Oenothera albicaulis

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Oenothera albicaulis
Scientific classification
Kingdom: Plantae
(unranked): Angiosperms
(unranked): Eudicots
(unranked): Rosids
Order: Myrtales
Family: Onagraceae
Genus: Oenothera
Species: O. albicaulis
Binomial name
Oenothera albicaulis
Pursh[1]
Oenothera albicaulis

Oenothera albicaulis is a New World plant in the evening primrose family. It is known by the common names prairie evening-primrose,[2] white-stem evening-primrose,[1] whitish evening primrose,[3] or whitest evening primrose.[4]

Distribution[edit]

Oenothera albicaulis is native to North America, in the United States (Arizona; Colorado; Montana; New Mexico; Oklahoma; South Dakota; Texas; and Utah), and in Mexico (in Chihuahua state).[1]

Uses[edit]

The Zuni people rub the chewed blossoms on the bodies of young girls so that they can dance well and ensure rain.[3]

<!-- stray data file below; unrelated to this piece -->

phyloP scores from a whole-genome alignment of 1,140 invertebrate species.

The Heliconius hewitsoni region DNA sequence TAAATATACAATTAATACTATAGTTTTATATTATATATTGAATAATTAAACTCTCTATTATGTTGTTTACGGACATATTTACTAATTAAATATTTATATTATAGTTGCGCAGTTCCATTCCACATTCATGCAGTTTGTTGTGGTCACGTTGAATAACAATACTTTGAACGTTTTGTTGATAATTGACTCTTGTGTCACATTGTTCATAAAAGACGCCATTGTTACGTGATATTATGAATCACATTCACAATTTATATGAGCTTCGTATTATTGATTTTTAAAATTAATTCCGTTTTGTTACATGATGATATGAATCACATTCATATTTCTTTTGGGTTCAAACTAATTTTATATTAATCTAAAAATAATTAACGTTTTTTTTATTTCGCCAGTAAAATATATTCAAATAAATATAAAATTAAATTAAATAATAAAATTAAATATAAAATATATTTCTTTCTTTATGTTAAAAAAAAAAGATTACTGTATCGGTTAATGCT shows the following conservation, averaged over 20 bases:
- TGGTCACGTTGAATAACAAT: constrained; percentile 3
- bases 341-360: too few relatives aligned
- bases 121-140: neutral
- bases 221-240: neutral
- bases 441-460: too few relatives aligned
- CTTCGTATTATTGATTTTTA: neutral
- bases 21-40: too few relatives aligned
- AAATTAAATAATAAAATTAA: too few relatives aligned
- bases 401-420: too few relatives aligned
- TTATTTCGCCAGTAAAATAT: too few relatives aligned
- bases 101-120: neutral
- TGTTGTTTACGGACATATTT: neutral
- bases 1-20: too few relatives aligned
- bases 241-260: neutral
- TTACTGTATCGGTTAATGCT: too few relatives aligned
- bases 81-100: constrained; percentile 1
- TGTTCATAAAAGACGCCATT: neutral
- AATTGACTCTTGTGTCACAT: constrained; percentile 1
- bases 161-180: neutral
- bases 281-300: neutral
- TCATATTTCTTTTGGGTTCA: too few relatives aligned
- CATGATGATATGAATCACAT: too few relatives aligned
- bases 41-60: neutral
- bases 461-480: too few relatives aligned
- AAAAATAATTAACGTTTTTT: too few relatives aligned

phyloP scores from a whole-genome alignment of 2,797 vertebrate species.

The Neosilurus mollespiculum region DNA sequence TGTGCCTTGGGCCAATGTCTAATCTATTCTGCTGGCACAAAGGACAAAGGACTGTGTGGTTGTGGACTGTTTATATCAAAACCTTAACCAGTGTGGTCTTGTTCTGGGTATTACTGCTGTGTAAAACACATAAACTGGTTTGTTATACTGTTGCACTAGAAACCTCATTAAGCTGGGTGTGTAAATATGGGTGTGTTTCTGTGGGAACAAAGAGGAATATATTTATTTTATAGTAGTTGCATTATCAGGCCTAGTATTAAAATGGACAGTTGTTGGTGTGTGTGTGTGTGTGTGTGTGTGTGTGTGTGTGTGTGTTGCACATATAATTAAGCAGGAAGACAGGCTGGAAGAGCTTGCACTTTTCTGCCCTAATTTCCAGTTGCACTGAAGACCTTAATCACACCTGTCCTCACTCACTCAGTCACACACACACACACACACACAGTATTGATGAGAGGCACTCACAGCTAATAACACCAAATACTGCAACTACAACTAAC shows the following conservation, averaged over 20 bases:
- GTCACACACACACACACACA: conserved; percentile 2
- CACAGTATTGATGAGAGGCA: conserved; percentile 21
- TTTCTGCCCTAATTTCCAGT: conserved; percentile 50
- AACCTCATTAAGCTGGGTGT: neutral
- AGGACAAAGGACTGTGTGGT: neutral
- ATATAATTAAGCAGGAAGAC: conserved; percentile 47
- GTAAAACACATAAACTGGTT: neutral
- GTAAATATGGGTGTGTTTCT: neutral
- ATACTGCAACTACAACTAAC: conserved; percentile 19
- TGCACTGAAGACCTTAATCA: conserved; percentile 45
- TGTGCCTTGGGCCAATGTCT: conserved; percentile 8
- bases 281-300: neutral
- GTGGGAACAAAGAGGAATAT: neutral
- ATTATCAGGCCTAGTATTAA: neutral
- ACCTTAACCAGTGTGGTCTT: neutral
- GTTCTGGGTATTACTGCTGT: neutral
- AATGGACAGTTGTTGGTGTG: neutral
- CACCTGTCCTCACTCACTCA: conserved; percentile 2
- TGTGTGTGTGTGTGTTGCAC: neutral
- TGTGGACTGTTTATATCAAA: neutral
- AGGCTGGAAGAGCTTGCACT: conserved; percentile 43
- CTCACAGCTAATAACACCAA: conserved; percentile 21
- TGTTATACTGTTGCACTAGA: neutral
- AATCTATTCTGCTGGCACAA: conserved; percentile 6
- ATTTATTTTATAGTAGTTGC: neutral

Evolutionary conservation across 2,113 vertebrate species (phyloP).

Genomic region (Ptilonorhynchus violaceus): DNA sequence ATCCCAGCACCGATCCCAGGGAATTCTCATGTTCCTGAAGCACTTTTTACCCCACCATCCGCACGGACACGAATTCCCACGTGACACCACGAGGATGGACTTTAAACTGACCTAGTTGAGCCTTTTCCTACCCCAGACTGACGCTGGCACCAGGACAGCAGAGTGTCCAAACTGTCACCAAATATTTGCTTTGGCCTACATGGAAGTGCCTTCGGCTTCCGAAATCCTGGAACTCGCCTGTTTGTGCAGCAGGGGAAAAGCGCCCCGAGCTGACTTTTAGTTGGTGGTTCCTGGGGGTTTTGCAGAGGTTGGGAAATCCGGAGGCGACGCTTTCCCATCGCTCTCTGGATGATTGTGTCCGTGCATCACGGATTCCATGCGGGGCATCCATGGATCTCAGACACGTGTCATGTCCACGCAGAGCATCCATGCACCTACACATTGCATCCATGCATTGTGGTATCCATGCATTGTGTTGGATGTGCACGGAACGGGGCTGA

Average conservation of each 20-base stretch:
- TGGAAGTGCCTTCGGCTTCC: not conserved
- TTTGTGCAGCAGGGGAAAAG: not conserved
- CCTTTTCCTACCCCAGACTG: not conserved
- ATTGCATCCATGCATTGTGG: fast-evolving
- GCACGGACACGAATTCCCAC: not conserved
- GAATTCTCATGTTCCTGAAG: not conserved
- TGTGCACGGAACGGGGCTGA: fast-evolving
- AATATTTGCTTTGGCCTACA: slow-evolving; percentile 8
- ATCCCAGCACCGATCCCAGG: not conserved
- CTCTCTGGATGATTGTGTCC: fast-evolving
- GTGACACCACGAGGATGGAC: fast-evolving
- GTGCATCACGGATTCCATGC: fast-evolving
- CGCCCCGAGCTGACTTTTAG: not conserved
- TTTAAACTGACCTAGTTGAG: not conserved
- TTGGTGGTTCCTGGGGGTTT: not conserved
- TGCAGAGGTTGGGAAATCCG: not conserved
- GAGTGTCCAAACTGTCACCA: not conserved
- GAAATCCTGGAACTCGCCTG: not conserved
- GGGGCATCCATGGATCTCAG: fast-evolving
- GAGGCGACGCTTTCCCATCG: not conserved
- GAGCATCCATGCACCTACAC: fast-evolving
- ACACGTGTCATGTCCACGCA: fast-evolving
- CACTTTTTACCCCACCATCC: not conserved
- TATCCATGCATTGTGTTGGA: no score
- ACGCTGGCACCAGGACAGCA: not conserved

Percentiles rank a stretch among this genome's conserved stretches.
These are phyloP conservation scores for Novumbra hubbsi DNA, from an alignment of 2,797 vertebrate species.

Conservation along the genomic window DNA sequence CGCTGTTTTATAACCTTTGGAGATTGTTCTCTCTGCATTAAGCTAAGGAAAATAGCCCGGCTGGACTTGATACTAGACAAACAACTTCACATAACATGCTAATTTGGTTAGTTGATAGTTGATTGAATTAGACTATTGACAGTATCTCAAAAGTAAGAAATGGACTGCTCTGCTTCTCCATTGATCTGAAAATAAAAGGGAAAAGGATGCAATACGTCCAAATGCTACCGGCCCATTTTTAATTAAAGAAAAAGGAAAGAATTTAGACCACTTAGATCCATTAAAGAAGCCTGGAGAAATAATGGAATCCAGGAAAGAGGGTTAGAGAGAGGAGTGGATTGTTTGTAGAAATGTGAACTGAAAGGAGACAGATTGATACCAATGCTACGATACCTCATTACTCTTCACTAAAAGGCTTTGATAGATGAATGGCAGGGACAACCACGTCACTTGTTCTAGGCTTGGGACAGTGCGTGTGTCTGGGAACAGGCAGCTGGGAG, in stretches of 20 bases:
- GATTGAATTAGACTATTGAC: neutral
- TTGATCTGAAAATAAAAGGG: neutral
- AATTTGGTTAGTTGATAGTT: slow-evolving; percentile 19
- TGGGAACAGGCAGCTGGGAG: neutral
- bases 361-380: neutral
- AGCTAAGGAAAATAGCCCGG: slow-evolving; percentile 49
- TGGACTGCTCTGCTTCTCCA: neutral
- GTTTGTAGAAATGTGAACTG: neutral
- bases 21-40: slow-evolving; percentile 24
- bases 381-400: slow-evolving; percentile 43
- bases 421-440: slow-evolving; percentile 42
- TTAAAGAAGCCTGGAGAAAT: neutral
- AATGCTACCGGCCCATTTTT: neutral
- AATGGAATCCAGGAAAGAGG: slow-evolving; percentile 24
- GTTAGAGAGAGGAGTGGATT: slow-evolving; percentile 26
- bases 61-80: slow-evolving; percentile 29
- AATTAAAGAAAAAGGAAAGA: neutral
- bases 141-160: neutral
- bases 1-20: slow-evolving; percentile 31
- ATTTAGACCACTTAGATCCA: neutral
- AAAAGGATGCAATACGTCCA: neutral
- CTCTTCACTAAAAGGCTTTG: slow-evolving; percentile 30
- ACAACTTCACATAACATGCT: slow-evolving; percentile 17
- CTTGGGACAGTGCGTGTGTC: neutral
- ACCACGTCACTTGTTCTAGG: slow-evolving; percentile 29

References[edit]

  1. ^ a b c Oenothera albicaulis was originally described and published in Flora Americae Septentrionalis 2: 733. 1814 [1813] GRIN (December 13, 2012). "Oenothera albicaulis information from NPGS/GRIN". Taxonomy for Plants. National Germplasm Resources Laboratory, Beltsville, Maryland: USDA, ARS, National Genetic Resources Program. Retrieved April 7, 2013. 
  2. ^ "Name - !Oenothera albicaulis Pursh". Tropicos. Saint Louis, Missouri: Missouri Botanical Garden. Retrieved April 7, 2013. 
  3. ^ a b Stevenson, Matilda Coxe (1915). "Ethnobotany of the Zuni Indians". SI-BAE Annual Report (30): 87. 
  4. ^ "Oenothera albicaulis". Natural Resources Conservation Service PLANTS Database. USDA. Retrieved 21 July 2015. 

External links[edit]